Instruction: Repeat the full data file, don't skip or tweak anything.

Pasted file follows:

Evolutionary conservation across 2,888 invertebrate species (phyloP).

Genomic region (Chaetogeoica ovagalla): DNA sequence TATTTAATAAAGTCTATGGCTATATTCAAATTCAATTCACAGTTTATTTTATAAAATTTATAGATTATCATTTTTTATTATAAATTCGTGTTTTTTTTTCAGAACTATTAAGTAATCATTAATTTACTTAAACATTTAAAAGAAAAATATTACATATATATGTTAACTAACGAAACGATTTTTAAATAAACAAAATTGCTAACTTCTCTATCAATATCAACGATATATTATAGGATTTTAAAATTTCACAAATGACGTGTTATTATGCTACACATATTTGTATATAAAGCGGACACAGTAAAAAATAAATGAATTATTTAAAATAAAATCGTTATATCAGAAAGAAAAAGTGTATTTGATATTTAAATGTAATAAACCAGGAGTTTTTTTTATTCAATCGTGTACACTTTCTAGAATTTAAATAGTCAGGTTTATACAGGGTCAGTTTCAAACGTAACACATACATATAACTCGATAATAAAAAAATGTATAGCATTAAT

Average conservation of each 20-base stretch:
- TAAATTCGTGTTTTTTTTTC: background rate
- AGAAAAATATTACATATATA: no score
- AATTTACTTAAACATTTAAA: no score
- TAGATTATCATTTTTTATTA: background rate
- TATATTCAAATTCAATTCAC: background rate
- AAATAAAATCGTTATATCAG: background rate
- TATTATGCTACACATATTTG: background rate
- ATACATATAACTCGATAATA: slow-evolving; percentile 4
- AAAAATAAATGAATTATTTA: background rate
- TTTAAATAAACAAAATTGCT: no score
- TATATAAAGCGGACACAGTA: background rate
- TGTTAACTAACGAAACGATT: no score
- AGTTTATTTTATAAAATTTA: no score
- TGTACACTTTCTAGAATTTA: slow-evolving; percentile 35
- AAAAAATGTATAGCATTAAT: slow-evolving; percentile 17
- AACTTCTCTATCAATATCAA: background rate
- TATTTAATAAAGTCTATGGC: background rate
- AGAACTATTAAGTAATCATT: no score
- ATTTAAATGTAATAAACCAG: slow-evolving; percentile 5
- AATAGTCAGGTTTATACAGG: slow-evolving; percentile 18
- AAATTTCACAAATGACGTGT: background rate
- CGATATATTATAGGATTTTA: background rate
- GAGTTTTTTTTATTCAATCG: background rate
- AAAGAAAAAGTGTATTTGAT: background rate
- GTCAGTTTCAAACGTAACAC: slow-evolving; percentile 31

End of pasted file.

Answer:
Evolutionary conservation across 2,888 invertebrate species (phyloP).

Genomic region (Chaetogeoica ovagalla): DNA sequence TATTTAATAAAGTCTATGGCTATATTCAAATTCAATTCACAGTTTATTTTATAAAATTTATAGATTATCATTTTTTATTATAAATTCGTGTTTTTTTTTCAGAACTATTAAGTAATCATTAATTTACTTAAACATTTAAAAGAAAAATATTACATATATATGTTAACTAACGAAACGATTTTTAAATAAACAAAATTGCTAACTTCTCTATCAATATCAACGATATATTATAGGATTTTAAAATTTCACAAATGACGTGTTATTATGCTACACATATTTGTATATAAAGCGGACACAGTAAAAAATAAATGAATTATTTAAAATAAAATCGTTATATCAGAAAGAAAAAGTGTATTTGATATTTAAATGTAATAAACCAGGAGTTTTTTTTATTCAATCGTGTACACTTTCTAGAATTTAAATAGTCAGGTTTATACAGGGTCAGTTTCAAACGTAACACATACATATAACTCGATAATAAAAAAATGTATAGCATTAAT

Average conservation of each 20-base stretch:
- TAAATTCGTGTTTTTTTTTC: background rate
- AGAAAAATATTACATATATA: no score
- AATTTACTTAAACATTTAAA: no score
- TAGATTATCATTTTTTATTA: background rate
- TATATTCAAATTCAATTCAC: background rate
- AAATAAAATCGTTATATCAG: background rate
- TATTATGCTACACATATTTG: background rate
- ATACATATAACTCGATAATA: slow-evolving; percentile 4
- AAAAATAAATGAATTATTTA: background rate
- TTTAAATAAACAAAATTGCT: no score
- TATATAAAGCGGACACAGTA: background rate
- TGTTAACTAACGAAACGATT: no score
- AGTTTATTTTATAAAATTTA: no score
- TGTACACTTTCTAGAATTTA: slow-evolving; percentile 35
- AAAAAATGTATAGCATTAAT: slow-evolving; percentile 17
- AACTTCTCTATCAATATCAA: background rate
- TATTTAATAAAGTCTATGGC: background rate
- AGAACTATTAAGTAATCATT: no score
- ATTTAAATGTAATAAACCAG: slow-evolving; percentile 5
- AATAGTCAGGTTTATACAGG: slow-evolving; percentile 18
- AAATTTCACAAATGACGTGT: background rate
- CGATATATTATAGGATTTTA: background rate
- GAGTTTTTTTTATTCAATCG: background rate
- AAAGAAAAAGTGTATTTGAT: background rate
- GTCAGTTTCAAACGTAACAC: slow-evolving; percentile 31